There are many different management styles and manager personality characteristics. All can be appropriate or inappropriate based on a number of factors such as:
Type of business
Size and make up of business unit
Goals and Objectives
It may be that in a high-stress and mission critical situation, a more autocratic style might be appropriate (think military battle situation). At other times, a much more team-oriented style would be better (think a business unit where collaboration is key). In most business settings, a manager gets promoted to a leadership position based on performance, seniority, and other factors unrelated to “style of management.”So if management style is somewhat a given person-by-person and a manager is put in a position of responsibility to lead a business unit regardless of “style”, what can be done to improve performance? The answer is that every manager needs to get better at certain core skills regardless of their style, or sometimes in spite of their style. One such skill to explore is “interpersonal” management.”Interpersonal management skills represent a more collaborative style in leading the business unit. A manager may find times when the project or problem requires a more collaborative approach and interpersonal skills would boost results. What are some of the basic characteristics of “interpersonal” management?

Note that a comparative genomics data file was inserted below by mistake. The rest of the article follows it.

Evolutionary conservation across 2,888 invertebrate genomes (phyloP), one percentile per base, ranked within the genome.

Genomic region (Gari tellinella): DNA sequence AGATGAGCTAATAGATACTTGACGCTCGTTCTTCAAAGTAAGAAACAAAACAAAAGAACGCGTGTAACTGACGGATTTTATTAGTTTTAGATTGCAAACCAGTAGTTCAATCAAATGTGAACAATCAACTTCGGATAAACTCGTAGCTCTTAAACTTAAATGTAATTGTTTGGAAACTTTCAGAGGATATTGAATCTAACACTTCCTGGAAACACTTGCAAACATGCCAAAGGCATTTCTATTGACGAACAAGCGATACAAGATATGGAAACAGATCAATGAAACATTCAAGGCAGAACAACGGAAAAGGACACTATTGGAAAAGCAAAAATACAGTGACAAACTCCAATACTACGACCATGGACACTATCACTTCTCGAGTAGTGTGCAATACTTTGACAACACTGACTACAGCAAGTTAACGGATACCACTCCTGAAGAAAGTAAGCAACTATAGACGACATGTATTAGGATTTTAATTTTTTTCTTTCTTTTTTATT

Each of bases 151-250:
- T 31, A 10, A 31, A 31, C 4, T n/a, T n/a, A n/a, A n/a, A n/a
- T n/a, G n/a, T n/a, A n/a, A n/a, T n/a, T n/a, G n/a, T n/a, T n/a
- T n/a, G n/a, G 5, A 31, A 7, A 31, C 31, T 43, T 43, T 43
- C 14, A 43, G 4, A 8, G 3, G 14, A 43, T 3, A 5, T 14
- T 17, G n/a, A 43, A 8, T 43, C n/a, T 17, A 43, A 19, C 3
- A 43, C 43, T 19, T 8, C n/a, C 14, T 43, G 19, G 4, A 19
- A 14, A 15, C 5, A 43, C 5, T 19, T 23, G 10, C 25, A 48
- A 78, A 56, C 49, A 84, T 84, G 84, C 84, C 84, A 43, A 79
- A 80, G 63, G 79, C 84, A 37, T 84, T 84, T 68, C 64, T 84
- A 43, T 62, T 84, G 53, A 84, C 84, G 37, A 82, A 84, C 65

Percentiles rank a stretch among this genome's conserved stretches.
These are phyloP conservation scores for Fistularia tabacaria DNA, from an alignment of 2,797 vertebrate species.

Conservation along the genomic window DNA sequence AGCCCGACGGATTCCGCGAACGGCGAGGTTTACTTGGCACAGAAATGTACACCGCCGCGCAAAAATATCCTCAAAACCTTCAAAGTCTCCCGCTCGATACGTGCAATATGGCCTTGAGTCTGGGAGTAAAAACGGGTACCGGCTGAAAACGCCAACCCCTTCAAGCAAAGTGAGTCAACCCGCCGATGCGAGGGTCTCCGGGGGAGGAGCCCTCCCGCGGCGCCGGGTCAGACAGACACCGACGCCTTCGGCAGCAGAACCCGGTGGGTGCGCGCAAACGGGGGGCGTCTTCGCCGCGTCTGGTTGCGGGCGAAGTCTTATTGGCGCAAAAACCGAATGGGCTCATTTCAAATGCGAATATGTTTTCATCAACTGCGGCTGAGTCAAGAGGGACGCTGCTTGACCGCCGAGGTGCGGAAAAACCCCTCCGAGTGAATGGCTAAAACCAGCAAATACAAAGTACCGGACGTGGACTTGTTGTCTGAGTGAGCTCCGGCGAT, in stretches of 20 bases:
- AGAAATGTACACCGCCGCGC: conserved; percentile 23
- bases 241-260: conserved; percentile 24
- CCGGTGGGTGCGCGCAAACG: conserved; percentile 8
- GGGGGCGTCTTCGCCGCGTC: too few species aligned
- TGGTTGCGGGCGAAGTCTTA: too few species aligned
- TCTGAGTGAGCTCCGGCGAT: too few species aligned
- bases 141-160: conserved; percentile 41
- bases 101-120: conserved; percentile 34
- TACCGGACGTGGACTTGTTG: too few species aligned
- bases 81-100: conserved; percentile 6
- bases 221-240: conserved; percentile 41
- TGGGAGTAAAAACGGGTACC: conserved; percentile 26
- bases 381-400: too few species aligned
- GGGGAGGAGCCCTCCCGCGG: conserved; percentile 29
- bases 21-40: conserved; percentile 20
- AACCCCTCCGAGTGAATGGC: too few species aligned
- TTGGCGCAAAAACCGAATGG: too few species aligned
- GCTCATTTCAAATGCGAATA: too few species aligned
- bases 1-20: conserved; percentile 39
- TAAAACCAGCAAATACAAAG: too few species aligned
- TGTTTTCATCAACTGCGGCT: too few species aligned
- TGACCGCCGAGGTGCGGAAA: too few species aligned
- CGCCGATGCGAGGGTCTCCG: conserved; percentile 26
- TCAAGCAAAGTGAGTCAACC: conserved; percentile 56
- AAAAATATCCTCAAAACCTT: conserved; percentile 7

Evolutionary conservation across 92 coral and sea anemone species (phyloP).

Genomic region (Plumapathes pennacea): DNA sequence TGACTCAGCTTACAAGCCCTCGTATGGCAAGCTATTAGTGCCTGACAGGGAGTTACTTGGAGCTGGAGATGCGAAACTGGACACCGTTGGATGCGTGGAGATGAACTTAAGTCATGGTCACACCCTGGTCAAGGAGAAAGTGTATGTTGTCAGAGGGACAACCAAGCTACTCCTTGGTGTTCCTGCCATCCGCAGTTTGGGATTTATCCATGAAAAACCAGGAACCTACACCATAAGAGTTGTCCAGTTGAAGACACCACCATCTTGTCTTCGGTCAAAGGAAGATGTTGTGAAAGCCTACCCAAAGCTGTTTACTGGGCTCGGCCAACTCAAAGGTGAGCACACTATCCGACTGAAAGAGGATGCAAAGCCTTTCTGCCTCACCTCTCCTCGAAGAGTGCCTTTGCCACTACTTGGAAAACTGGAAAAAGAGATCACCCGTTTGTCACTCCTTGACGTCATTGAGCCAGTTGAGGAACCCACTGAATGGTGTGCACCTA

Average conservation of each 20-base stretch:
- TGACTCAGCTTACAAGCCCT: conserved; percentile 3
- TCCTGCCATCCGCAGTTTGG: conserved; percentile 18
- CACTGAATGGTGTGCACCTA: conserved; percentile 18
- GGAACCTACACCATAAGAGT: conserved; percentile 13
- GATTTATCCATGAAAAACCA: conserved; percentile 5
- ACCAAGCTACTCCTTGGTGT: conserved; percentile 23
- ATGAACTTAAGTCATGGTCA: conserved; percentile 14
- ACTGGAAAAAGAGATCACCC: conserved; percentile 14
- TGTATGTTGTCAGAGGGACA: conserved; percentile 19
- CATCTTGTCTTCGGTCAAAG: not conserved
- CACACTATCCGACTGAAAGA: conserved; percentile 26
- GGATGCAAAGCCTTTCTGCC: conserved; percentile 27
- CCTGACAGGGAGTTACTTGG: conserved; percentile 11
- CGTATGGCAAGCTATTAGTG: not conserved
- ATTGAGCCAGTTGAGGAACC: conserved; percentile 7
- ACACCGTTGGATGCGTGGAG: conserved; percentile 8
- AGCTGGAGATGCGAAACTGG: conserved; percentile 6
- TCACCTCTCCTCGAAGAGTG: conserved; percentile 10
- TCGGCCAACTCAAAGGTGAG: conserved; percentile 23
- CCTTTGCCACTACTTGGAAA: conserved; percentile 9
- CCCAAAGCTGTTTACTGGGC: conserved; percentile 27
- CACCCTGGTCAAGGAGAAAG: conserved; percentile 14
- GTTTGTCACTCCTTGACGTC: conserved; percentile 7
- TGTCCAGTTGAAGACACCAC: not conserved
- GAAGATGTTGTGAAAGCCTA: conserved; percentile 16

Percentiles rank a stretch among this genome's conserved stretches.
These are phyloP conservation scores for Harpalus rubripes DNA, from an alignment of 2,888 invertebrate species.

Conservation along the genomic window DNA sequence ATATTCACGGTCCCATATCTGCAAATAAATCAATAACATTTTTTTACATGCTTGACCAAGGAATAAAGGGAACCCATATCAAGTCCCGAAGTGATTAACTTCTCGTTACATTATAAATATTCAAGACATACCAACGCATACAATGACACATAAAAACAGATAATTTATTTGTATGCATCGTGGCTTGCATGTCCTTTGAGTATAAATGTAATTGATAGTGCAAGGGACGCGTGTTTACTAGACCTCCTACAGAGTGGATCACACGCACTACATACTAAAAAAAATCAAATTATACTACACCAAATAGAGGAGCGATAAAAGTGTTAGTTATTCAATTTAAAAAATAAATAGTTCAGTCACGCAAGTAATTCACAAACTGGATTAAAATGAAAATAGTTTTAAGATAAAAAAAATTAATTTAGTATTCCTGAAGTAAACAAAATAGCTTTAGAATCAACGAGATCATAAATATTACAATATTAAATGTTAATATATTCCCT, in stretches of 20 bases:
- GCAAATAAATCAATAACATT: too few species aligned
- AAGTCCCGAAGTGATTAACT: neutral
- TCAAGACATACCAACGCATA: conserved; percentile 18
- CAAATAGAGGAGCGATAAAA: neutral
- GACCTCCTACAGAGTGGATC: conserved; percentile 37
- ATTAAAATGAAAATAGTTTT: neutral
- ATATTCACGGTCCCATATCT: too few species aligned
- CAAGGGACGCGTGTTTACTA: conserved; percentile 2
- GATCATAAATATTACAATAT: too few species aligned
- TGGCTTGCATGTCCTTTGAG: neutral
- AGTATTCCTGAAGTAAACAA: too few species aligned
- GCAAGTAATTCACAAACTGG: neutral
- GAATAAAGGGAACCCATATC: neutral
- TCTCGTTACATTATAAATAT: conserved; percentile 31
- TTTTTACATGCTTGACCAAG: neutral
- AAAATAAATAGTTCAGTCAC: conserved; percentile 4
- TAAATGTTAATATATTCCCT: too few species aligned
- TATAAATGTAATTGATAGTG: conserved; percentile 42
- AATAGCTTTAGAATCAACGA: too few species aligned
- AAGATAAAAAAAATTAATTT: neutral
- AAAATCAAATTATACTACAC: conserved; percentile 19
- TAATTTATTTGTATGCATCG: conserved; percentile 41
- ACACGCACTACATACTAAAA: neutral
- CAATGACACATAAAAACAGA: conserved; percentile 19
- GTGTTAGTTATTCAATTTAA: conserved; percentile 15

Encourage participation in developing projects and solutions and sharing of ideas.
The manager shares all information relevant to the task at hand.
Power and authority are delegated, where appropriate, to carry out specific tasks and assignments.
Managers support and encourage “team-work” in planning and executing the assignment.
These basic approaches to fostering interpersonal management are not particularly difficult to employ when the situation requires. The problem is that most managers, particularly male managers according to many studies, come to the table with a more “authoritative” style or mind-set. It is the common “command and control” style that does not include much interpersonal/collaborative interaction. Certainly, the more directive and authority driven styles can be productive and have their place. The challenge to productivity and execution by managers who naturally employ this style is those situations where collaboration is needed to carryout a project.The key here is “recognition.” The top managers will realize when a situation, problem or project is such that “interpersonal” skills will be needed to foster the teamwork and collaboration needed for a particular assignment or project. These managers think-through what the assignment will require as part of the pre-project planning and review process. When they conclude that business unit or team collaboration will be the winning approach, they deliberately modify their management style to integrate more interpersonal skills into their management.It is a thoughtful and deliberate application of style modification. This is a hallmark of very effective leadership and it is called Versatility. Managers who can adopt a different style to fit the circumstances at hand are showing the versatility to match the situation. It can be a winning formula.